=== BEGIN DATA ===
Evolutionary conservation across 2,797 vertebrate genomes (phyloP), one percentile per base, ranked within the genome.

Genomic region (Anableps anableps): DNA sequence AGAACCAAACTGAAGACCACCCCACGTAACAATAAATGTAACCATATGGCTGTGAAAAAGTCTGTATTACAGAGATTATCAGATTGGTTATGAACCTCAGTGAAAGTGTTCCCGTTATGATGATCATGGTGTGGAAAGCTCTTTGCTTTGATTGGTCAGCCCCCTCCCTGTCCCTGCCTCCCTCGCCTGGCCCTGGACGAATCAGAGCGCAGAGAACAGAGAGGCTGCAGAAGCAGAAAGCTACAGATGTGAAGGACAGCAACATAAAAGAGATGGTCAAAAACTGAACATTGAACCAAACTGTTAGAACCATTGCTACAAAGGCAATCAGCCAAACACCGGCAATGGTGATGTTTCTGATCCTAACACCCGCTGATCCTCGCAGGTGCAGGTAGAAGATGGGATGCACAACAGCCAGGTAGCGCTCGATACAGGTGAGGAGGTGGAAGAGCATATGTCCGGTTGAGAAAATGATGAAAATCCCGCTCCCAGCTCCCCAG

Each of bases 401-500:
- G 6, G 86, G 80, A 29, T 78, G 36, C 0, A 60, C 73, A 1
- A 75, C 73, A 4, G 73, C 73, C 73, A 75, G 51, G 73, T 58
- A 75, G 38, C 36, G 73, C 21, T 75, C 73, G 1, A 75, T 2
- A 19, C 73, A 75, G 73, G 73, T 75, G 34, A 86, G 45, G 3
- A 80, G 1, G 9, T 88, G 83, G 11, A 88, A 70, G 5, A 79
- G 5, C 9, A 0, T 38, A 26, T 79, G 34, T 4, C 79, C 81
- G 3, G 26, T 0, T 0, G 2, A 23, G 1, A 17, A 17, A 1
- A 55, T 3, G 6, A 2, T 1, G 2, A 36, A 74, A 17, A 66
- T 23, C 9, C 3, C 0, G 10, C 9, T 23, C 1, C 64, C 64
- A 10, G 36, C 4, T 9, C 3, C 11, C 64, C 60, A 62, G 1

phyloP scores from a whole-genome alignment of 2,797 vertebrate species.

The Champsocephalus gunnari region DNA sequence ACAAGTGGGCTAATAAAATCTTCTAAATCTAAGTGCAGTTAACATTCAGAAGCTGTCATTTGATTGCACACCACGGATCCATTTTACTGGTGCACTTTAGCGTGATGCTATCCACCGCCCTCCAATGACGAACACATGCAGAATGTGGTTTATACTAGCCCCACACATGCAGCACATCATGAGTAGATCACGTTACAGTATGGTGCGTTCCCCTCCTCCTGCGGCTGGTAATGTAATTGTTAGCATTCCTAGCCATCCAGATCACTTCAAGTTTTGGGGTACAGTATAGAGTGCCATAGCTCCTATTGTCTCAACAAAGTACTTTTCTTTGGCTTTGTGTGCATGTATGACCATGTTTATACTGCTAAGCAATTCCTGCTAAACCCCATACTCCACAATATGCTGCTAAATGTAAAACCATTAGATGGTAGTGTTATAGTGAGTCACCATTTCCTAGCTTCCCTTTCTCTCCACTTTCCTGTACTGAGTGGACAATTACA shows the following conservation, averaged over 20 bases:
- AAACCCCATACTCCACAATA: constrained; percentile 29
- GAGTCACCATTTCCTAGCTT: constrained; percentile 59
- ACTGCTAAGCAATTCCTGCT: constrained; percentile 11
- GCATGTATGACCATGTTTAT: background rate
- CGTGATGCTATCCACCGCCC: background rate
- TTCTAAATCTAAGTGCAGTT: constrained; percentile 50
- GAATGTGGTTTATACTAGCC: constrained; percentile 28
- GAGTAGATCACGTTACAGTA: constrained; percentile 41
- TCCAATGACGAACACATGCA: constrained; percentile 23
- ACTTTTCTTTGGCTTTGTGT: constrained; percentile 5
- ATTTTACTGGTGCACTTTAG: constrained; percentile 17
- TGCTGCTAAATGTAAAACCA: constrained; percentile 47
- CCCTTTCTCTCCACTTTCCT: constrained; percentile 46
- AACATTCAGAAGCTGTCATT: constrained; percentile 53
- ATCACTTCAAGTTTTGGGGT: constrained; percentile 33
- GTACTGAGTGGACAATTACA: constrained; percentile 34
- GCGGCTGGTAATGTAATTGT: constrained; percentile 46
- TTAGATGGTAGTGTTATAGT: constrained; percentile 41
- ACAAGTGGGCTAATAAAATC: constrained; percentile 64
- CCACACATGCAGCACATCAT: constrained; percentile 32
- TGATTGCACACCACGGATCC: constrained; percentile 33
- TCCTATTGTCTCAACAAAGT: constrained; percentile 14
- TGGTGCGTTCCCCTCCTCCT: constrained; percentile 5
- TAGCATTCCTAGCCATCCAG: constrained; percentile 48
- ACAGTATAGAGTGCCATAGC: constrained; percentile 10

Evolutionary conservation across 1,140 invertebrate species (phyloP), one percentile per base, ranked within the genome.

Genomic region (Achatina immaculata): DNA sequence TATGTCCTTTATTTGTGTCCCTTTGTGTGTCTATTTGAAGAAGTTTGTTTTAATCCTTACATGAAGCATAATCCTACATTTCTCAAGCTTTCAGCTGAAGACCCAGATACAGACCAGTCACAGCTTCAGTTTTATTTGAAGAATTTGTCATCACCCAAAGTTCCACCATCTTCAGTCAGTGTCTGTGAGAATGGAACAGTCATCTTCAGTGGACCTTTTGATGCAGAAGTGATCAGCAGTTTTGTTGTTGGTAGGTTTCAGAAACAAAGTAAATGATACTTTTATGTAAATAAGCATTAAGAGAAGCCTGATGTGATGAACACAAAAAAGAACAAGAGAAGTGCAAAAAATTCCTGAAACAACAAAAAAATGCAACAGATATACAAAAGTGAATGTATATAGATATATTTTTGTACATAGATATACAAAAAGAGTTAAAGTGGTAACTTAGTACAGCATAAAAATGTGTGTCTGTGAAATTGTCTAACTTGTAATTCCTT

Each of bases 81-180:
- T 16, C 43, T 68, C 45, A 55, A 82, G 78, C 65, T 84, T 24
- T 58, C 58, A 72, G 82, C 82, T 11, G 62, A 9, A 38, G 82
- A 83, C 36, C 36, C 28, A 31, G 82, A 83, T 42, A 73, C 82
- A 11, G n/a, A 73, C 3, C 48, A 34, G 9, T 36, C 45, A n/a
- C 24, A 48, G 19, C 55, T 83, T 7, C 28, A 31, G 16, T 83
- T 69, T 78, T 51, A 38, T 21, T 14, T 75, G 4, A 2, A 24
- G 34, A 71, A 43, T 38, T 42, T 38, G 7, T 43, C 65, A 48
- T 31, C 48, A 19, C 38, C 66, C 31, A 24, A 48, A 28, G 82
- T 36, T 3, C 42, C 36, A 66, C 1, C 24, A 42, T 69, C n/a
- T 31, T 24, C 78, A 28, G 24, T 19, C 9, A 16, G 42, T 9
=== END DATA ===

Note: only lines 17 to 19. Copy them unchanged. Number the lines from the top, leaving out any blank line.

- GAGTCACCATTTCCTAGCTT: constrained; percentile 59
- ACTGCTAAGCAATTCCTGCT: constrained; percentile 11
- GCATGTATGACCATGTTTAT: background rate